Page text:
Vulcanized rubber dates back to 1839 when Charles Goodyear accidentally discovered the pressure vulcanization method. As the story goes, he went to the general store to display his latest sulfur and rubber mixture one day, but when Goodyear got excited, he fortuitously threw some of the rubber. It landed on a stove, which turned it into elastic rubber. Sulfur and heat are associated with the ancient Roman god of fire, Vulcan, hence vulcanization.
What does the vulcanization process involve?
Pressure vulcanization involves heating natural or synthetic rubber mixed with sulfur to enhance the rubber’s physical properties. Depending on the type of rubber involved, the heating process can require temperatures up to 350 degrees Fahrenheit.
The result is a stronger, nonstick rubber product that’s elastic over a greater range of temperatures as well as more resistant to abrasion and swelling. The process also prevents the rubber from returning to its original shape after it cools. Vulcanized rubber can be processed and then cut or customized into different products for specialized uses such as protective equipment and tank linings.
How do fabricators use vulcanized rubber as a lining?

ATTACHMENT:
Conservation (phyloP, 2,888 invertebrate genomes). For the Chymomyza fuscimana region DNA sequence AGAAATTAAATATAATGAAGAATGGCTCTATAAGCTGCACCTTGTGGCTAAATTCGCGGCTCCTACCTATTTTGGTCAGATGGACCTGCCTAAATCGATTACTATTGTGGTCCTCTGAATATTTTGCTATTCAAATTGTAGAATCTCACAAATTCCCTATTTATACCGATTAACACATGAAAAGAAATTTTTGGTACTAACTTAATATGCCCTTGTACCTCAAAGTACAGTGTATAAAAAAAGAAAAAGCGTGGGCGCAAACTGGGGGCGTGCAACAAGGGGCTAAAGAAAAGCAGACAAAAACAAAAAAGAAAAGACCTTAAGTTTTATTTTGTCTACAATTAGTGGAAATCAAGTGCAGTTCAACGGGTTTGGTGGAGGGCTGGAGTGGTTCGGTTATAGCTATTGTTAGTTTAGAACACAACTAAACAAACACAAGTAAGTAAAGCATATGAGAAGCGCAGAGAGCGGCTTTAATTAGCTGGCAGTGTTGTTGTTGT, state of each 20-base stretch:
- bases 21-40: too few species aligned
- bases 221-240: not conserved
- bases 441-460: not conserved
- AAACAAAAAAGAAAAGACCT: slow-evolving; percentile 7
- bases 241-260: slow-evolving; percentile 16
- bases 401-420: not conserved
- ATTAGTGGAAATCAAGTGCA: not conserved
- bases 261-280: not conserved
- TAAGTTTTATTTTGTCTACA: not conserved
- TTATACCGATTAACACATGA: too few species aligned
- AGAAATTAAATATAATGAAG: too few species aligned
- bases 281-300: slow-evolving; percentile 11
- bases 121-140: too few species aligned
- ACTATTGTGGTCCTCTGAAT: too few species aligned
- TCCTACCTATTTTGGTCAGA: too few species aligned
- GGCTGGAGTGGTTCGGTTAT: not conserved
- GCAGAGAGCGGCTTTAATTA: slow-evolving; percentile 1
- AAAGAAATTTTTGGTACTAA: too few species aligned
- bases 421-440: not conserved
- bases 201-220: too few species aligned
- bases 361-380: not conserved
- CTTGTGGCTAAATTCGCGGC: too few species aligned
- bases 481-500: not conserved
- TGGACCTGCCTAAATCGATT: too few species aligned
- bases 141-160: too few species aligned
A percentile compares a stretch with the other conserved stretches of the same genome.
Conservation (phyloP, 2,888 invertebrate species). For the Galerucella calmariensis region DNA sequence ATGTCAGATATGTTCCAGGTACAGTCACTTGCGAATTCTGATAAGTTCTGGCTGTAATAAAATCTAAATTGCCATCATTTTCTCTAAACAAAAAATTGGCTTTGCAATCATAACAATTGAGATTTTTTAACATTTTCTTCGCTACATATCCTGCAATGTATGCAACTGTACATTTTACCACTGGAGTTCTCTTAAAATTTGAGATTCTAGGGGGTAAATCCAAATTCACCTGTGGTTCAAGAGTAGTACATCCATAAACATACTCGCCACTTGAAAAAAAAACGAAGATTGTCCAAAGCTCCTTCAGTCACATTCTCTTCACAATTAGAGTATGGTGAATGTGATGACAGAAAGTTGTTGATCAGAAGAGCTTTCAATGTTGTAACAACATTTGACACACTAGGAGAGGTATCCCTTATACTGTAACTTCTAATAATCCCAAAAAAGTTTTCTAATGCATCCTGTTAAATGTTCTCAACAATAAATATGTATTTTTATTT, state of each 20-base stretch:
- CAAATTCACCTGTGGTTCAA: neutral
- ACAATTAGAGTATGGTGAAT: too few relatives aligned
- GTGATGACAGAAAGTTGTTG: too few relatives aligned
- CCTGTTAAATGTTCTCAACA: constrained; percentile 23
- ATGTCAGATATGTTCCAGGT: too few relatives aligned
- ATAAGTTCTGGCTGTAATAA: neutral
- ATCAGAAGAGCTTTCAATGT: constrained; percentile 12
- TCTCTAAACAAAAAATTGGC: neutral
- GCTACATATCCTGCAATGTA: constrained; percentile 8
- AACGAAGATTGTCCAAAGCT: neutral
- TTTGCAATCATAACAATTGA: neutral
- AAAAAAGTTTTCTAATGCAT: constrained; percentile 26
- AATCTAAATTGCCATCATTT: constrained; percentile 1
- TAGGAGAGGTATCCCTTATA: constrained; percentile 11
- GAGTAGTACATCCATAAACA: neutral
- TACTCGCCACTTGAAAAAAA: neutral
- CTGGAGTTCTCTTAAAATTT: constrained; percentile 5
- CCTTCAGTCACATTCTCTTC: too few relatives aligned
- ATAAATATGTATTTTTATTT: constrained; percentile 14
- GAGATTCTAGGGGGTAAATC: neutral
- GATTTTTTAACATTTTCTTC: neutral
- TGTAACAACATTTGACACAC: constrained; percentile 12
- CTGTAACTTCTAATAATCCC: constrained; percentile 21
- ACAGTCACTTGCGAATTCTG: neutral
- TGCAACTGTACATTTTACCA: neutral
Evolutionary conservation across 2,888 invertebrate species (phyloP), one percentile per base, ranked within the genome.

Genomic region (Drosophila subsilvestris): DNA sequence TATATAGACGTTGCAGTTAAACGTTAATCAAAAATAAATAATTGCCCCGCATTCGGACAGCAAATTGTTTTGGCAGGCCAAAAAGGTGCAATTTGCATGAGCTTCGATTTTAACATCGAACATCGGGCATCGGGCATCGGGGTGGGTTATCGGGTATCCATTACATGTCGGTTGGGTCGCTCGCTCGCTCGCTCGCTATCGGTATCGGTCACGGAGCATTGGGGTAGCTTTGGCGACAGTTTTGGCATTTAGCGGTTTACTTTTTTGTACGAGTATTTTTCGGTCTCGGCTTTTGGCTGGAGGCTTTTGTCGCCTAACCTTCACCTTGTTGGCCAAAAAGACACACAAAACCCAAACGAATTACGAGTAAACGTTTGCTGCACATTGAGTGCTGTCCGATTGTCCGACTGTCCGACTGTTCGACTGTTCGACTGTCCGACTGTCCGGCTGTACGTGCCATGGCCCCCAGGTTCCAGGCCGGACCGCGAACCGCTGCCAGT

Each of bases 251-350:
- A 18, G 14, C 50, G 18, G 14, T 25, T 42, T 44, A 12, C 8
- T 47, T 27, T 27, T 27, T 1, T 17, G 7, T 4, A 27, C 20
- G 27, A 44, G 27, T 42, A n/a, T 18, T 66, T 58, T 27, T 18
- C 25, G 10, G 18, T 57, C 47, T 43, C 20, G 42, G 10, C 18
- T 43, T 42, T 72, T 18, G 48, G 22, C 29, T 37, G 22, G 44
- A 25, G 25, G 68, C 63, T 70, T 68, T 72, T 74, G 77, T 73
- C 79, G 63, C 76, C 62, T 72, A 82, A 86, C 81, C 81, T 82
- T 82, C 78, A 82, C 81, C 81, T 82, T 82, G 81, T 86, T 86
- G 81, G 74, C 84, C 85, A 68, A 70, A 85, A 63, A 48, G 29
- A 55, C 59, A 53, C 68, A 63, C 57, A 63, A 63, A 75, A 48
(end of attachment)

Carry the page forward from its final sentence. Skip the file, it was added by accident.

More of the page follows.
Fabricators clean surfaces of materials they’ll line with rubber using abrasive blast cleaning techniques and sometimes also roughen surfaces so rubber adheres better. Next, they apply adhesive to material surfaces and, depending on the materials, may use multiple adhesive coats. They then cut rubber sheets and use rollers and stichers to push rubber into the adhesive and press out bubbles. Then fabricators test the rubber lining for pinholes and air pockets using electricity. Once they cure the lined materials using a high pressure system, they also test for hardness and softness as well as do a visual inspection.
Pressure vulcanization takes place in an autoclave or vulcanizer made to industry standards for safety and performance. Think of a giant pressure cooker that can withstand incredibly high temperatures during the vulcanization process. Steam and electric based autoclaves use either steam or compression pressure.
Vulcanized rubber linings can withstand high temperatures, abrasion, impacts, and corrosion, allowing tanks and piping to last longer.
Moon Fabricating professionals implement this technology
At Moon Fabricating, we have exceptional vulcanization equipment as well as extensive experience handling this type of labor. State of the art electronic monitoring controls our high pressure steam vulcanization process to provide superior rubber lining bonding and curing. We have vulcanizers in two sizes to accommodate larger components and smaller pieces, providing economical options for parts of all sizes so you can save on costs.